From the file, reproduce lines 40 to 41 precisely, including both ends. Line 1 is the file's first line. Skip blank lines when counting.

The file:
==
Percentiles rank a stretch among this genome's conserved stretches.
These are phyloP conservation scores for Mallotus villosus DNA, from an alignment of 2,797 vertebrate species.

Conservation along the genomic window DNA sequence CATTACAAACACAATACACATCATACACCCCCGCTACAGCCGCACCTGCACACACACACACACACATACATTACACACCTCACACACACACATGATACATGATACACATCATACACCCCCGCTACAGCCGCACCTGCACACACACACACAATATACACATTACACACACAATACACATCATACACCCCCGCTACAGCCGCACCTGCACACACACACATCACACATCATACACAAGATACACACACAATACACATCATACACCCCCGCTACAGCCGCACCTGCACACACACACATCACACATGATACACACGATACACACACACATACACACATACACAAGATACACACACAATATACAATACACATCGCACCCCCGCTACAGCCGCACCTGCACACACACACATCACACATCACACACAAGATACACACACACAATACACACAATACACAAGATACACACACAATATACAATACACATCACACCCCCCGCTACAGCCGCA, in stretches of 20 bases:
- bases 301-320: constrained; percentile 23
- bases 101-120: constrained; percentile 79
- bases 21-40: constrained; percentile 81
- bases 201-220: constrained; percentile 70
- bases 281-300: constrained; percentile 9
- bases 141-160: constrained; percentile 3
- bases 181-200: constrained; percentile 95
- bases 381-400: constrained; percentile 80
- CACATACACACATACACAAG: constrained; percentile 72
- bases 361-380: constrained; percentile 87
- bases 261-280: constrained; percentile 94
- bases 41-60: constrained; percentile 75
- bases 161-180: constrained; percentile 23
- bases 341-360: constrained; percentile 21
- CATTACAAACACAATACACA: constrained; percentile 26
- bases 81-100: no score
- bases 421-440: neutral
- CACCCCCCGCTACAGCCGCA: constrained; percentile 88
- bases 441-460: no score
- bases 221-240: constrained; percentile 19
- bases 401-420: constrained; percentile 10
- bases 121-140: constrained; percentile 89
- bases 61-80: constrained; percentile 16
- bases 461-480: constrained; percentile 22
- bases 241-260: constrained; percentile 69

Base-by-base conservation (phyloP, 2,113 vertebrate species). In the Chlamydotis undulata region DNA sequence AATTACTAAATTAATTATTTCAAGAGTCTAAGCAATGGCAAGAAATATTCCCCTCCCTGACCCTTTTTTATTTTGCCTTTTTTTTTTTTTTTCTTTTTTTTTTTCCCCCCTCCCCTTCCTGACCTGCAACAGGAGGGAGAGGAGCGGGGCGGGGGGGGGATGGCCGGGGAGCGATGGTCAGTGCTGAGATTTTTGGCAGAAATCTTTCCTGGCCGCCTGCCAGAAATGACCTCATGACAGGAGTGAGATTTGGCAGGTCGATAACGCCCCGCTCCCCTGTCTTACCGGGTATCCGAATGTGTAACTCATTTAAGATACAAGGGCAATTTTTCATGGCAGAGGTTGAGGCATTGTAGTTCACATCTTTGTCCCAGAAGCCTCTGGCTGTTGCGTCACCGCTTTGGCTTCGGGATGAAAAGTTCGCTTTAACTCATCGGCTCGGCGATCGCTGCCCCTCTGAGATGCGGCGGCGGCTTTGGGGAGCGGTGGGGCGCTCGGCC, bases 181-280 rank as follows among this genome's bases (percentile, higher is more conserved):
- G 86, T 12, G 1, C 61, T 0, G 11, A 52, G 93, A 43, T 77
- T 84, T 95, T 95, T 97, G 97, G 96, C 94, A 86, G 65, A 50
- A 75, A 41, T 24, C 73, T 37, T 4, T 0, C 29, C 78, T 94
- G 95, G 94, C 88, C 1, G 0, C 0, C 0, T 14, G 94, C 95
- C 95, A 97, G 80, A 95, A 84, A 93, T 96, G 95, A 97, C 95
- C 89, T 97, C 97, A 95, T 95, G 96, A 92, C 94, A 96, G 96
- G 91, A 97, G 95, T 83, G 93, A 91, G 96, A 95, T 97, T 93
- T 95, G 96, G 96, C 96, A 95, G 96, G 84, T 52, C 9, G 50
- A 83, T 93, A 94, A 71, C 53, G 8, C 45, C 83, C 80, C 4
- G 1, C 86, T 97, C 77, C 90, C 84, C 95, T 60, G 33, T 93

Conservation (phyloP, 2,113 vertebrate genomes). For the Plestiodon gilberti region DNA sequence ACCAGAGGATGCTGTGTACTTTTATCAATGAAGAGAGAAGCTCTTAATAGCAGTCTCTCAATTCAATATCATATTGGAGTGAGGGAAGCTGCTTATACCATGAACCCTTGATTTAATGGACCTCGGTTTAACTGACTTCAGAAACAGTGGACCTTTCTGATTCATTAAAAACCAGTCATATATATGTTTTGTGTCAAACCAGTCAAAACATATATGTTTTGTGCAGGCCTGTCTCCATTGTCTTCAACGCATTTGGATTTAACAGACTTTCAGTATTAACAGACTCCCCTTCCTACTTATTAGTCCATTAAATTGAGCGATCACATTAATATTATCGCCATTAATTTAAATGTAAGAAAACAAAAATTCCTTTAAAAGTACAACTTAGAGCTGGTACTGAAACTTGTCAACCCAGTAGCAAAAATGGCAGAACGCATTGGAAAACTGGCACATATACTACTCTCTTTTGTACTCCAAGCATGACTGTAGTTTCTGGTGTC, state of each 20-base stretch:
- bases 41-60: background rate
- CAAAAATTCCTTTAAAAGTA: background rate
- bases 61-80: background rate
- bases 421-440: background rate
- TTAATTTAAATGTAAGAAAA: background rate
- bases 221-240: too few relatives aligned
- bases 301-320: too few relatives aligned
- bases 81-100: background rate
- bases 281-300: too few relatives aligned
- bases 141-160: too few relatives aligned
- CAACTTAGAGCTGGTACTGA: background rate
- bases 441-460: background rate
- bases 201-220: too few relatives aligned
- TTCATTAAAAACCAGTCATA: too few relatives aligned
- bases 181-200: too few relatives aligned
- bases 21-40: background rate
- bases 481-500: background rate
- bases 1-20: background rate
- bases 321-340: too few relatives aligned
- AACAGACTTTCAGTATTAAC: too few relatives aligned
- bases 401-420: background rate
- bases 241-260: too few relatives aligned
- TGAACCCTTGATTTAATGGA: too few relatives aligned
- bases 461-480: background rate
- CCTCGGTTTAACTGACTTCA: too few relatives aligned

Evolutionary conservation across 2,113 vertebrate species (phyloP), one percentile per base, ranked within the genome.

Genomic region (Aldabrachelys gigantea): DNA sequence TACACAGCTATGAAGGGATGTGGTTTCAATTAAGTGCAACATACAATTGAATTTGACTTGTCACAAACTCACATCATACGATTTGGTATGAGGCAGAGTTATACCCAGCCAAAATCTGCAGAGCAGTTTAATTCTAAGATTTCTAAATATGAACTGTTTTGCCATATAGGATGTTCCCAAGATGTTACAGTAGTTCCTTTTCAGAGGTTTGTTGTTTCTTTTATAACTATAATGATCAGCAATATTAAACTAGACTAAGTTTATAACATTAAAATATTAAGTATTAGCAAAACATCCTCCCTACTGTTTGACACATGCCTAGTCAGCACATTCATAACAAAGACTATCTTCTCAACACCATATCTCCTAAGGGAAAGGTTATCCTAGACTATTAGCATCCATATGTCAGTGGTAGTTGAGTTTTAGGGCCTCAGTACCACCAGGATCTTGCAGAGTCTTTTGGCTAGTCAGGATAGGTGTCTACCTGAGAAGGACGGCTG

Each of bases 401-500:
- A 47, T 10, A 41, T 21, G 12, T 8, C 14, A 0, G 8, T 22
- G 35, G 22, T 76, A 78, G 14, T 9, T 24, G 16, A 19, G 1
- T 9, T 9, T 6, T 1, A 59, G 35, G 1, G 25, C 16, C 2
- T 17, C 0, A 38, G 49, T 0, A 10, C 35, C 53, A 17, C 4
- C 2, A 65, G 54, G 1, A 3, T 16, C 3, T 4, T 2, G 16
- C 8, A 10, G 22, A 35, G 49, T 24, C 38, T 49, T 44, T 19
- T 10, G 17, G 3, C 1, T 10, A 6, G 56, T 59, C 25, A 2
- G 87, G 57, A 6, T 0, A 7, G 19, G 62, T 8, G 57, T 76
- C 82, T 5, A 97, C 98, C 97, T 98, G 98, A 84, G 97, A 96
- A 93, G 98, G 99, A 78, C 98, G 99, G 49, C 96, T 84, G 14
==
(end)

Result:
Conservation (phyloP, 2,113 vertebrate genomes). For the Plestiodon gilberti region DNA sequence ACCAGAGGATGCTGTGTACTTTTATCAATGAAGAGAGAAGCTCTTAATAGCAGTCTCTCAATTCAATATCATATTGGAGTGAGGGAAGCTGCTTATACCATGAACCCTTGATTTAATGGACCTCGGTTTAACTGACTTCAGAAACAGTGGACCTTTCTGATTCATTAAAAACCAGTCATATATATGTTTTGTGTCAAACCAGTCAAAACATATATGTTTTGTGCAGGCCTGTCTCCATTGTCTTCAACGCATTTGGATTTAACAGACTTTCAGTATTAACAGACTCCCCTTCCTACTTATTAGTCCATTAAATTGAGCGATCACATTAATATTATCGCCATTAATTTAAATGTAAGAAAACAAAAATTCCTTTAAAAGTACAACTTAGAGCTGGTACTGAAACTTGTCAACCCAGTAGCAAAAATGGCAGAACGCATTGGAAAACTGGCACATATACTACTCTCTTTTGTACTCCAAGCATGACTGTAGTTTCTGGTGTC, state of each 20-base stretch:
- bases 41-60: background rate